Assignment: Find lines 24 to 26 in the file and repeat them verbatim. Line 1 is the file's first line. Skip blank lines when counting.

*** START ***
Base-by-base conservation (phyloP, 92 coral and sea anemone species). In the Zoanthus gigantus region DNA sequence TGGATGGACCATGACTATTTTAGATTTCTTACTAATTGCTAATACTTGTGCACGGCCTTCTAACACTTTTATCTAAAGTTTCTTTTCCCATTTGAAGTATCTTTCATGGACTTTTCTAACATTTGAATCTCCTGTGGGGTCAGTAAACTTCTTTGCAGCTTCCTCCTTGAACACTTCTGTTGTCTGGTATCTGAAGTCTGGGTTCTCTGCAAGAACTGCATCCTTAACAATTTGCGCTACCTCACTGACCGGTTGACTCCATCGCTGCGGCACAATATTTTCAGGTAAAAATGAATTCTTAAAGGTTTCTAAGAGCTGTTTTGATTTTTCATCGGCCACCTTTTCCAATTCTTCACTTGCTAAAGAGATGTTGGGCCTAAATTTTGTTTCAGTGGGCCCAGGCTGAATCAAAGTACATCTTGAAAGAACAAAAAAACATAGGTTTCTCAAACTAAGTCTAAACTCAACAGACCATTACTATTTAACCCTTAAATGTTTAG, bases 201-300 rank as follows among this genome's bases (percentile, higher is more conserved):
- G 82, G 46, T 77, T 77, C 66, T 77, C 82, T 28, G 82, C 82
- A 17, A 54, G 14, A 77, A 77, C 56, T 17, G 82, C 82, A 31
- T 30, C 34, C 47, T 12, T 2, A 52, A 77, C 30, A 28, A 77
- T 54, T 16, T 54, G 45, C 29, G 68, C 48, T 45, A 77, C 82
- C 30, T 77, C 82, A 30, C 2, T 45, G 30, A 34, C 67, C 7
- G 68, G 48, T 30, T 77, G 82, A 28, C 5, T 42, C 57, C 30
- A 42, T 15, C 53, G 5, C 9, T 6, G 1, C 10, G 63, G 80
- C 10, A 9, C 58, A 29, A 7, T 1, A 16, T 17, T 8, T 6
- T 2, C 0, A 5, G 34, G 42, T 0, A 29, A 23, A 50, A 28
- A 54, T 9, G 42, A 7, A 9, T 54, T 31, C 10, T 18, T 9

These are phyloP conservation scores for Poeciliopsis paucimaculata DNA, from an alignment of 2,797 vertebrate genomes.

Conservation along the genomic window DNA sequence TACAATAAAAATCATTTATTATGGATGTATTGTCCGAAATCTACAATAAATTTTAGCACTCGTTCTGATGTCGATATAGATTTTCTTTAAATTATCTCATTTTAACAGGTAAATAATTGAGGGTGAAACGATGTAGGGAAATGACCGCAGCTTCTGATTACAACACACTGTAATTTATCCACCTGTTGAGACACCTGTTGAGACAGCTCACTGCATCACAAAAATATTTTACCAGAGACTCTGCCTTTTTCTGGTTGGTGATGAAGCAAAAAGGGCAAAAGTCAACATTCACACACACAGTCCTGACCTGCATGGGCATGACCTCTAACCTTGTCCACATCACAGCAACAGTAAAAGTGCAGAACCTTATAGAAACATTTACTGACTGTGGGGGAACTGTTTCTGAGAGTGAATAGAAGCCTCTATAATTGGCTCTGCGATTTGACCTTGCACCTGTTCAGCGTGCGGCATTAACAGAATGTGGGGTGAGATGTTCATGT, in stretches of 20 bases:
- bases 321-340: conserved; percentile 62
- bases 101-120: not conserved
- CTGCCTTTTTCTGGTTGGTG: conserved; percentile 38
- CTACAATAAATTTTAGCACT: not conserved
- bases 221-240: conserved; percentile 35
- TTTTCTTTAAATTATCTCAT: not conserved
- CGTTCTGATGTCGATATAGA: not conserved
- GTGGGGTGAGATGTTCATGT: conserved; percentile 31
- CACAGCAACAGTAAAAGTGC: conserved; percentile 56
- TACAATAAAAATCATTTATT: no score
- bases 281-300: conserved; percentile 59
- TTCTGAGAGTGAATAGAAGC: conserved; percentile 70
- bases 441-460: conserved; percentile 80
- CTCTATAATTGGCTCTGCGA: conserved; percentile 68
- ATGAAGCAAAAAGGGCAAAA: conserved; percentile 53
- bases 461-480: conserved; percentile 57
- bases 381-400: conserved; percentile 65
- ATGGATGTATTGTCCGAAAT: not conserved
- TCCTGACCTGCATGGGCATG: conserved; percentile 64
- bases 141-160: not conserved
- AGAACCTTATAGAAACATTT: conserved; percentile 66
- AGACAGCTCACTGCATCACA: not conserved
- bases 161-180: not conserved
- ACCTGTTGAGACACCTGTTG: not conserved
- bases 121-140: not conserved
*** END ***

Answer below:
- bases 281-300: conserved; percentile 59
- TTCTGAGAGTGAATAGAAGC: conserved; percentile 70
- bases 441-460: conserved; percentile 80